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Andrew Allentuck

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The fallen

Andrew Allentuck

Stock market investment theories seldom endure very long.

The reasons for the brief half-life of investment fashions like the December effect that is supposed to raise the value of small cap stocks at year end is that, in anticipation of them, investors pile into the chosen stocks ahead of the craze and raise their prices before the time the effect is supposed to happen. The effect is dissipated and the theory no longer works.

The ongoing bear market has put many theories to shame. Among the fallen:

Geographic investing — the idea that global markets do not all rise and fall together. The core of the concept was that markets like Thailand's or Russia's were growing so fast that they could keep up their momentum even if New York or London faltered.

The idea turned out to be utter nonsense, says Dan Stronach, head of the Stronach Financial Group in Toronto. "No country has escaped from the carnage of the present

global bear market." Indeed, most of the worst damage has been in foreign markets.

Canada's 38.2-per-cent drop in the S&P/TSX Total Return Index for the 12-months ended Feb. 28, 2009 makes us a strong survivor. The MSCI World Index of all major stock markets dropped 46.8 per cent in the same period with some indices, such as the Hang Seng, which was down 47.3 per cent, and the Milan General Price Index, which was down 51.6% in the same period, faring far worse. Globalization worked like a case of the plague with one market's downfall infecting others. No market was immune, though rates of decline did vary.

Next flop: industrial diversification. The theory is that what happens to banks does not necessarily happen to biotech or big pharma, auto parts and gold. Let's bury that one too. In the fall, panicked investors sold everything they could to pay off loans that we called by banks going through near death experiences. As mutual fund expert Dan Hallett, president of Dan Hallett & Associates Inc. in Windsor, Ontario, notes, sector diversification did not protect portfolios from harm. "Even gold was sold off when there was a demand for liquidity, though it did rebound." In the stomach churning pit of the market's decline, almost no stock was immune.

Defensive stocks — life preservers in tough times. Not really. Pharmaceutical stocks, often seen as defensive, tanked, though not as much as the broader market, in the 12 months ended Feb. 28. Various companies faced litigation risk or problems keeping their pipelines well stocked with new pills. Even Johnson & Johnson (JNJ-NYSE), a rich, huge company with a highly diversified mix of drugs and home and beauty products, lost ground, going from $70.00 (U.S.) in late summer to a recent price of $52. Even Genentech Inc.(DNA- NYSE), a brilliant biotech, slumped from $100 (U.S.) in summer to $70 in late fall, though it has since recovered to $95.

Demographic investing — bet on yuppies buying houses or baby boomers buying retirement condos and you won't go wrong. Nope — didn't work. The idea of the "New Economy" turned out to be an old horse with a fresh saddle. The concept was swept away in the next craze — the dot com mania in which companies that were burning up capital were more desirable than old economy companies that actually added to their capital. We all know what happened to the dot coms.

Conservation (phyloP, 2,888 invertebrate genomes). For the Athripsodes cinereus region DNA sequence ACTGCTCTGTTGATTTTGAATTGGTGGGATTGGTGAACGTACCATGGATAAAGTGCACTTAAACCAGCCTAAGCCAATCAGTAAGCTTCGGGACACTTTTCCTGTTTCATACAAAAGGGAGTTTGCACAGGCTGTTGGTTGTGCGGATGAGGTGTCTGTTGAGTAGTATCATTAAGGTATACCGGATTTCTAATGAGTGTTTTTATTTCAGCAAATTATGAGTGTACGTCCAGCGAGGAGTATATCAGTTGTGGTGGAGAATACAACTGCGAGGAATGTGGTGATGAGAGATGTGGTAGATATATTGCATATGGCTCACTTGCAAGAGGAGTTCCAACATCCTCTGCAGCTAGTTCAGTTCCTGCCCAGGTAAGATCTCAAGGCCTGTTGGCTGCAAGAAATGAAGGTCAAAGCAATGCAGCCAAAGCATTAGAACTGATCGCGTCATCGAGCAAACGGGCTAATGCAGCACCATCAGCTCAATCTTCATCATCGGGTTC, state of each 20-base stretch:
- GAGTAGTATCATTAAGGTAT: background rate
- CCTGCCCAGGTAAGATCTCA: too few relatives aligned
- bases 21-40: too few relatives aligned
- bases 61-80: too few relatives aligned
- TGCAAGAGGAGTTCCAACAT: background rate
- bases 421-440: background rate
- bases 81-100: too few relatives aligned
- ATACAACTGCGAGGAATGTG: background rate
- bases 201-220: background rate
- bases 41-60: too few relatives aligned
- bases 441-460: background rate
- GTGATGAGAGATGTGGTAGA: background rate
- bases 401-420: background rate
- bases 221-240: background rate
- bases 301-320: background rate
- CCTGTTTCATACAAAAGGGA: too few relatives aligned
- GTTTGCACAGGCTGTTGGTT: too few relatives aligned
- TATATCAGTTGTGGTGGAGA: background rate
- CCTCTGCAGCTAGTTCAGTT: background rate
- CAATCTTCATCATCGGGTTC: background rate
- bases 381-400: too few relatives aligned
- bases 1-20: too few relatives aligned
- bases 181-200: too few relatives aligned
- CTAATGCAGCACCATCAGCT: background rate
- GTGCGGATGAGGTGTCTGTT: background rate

What will work in future is likely to be some really old ideas with renewed validity. "Fancy theories of asset variance don't work for long," Mr. Stronach explains. "The old concept of diversification still works. The classical categories of stocks, bonds and cash each have different drivers of returns. When stocks are rising and interest rates are going up, bond prices tend to decline as old bonds with relatively low coupons become less appealing to investors. When interest rates are falling in tough times, stocks tend to do poorly, returns on cash held on deposit or in treasury bills or other short term instruments also decline. And when interest rates soar, as they did in the late 1970s and early 1980s, returns to cash rise dramatically even as bonds and stocks fall in value,

he says. These are classical relationships and not theme of the moment fashion statements, he adds. And they have never stopped working.

A portfolio divided into a third stocks, a third bonds and a third cash all held in mutual funds would have had a far better time in the meltdown than one filled with nothing but stocks. In the year ended Feb. 29, 2009, the stocks would have lost a third of

the 38.7 per cent average decline of Canadian equity funds or 12.9 per cent. Cash would have returned 0.5 per cent in money market funds and bonds would have returned 0.20 per cent. Put it all together and this portfolio would have lost 12.2 per cent in the period. Not a great result, but far better than the 19.2-per-cent loss by Canadian hedge funds in the period.

It should be pointed out that, in hindsight, a pure short strategy would have beaten every long strategy and market ideology. But shorts can lose not just all their investment, but everything they have if they are forced to cover in a strongly rising market. The wise investor never loses sight of the risk that a concept bears.

Andrew Allentuck writes about investments for The Globe and Mail, and reviews books on finance for globefund.com and globeinvestor.com. He is also the author of several books.

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